John Rousmaniere (Roo - man - ear) has several other books too. He writes quite well and is very outspoken about safety. Anything with his name on it worth the time to read.

Quote:
A lot of it is like looking at the back of my hand since I used to be a flight instructor who also taught ground school where navigation is one of the topics.
Well those skill all pay off well. North is still where it used to be. The charts are bit different but not in ways you can't pick up quickly. Navigation involves math many never really understand.

Looking back all of the books suggested are rick solid standards 4 of which I have and keep on the boat and take home over the winter.

The other books to suggest include the text books used by US Sail and ASA schools here in the US. They cover many topics in a simple fashion but do get to the fundamentals in language that is easy to follow. Beginner books can often get you over the terminology hump so the more advanced books make sense.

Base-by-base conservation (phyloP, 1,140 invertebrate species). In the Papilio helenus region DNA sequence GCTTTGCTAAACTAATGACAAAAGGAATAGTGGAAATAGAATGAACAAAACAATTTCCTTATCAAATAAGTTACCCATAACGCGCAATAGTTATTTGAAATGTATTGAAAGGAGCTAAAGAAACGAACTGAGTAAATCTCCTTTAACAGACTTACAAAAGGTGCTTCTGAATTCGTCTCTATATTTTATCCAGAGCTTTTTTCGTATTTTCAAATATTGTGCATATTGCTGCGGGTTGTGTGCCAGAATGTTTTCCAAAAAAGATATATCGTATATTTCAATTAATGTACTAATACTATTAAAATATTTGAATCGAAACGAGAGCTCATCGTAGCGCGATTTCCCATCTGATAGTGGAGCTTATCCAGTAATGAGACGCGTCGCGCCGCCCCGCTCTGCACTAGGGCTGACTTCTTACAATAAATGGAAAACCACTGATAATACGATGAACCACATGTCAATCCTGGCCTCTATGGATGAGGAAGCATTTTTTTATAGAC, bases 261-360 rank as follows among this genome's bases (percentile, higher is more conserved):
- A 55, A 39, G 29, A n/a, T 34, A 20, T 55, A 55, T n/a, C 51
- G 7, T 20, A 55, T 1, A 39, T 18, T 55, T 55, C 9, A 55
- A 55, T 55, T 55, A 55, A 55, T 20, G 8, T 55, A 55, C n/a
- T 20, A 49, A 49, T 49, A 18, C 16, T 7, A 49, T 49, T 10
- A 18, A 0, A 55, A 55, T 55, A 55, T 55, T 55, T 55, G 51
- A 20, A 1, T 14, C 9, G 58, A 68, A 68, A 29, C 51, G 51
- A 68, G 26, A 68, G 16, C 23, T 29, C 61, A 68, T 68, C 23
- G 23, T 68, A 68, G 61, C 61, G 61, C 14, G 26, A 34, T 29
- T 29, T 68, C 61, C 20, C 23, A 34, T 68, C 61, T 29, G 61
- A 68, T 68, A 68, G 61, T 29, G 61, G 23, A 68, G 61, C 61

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Old 24-03-2008, 10:23   #10
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Well those skill all pay off well. North is still where it used to be. The charts are bit different but not in ways you can't pick up quickly. Navigation involves math many never really understand.
Paul, one thing I picked up on in one of John's video shorts about navigation was that the compass rose on the map was aligned to "magnetic" north. Maybe that was a mistake...it was different from what I am used to in aviation.

Edited to add: thinking about it, in sailing, you're not so much concerned with winds (except those to make you move), but with currents. And air and water are a medium that move across the surface of the earth. Since you don't have any landmarks in the middle of an ocean to confirm position, without radio/sat navigation, you'd have to take frequent position fixes. BTW, has Loran been phased out yet?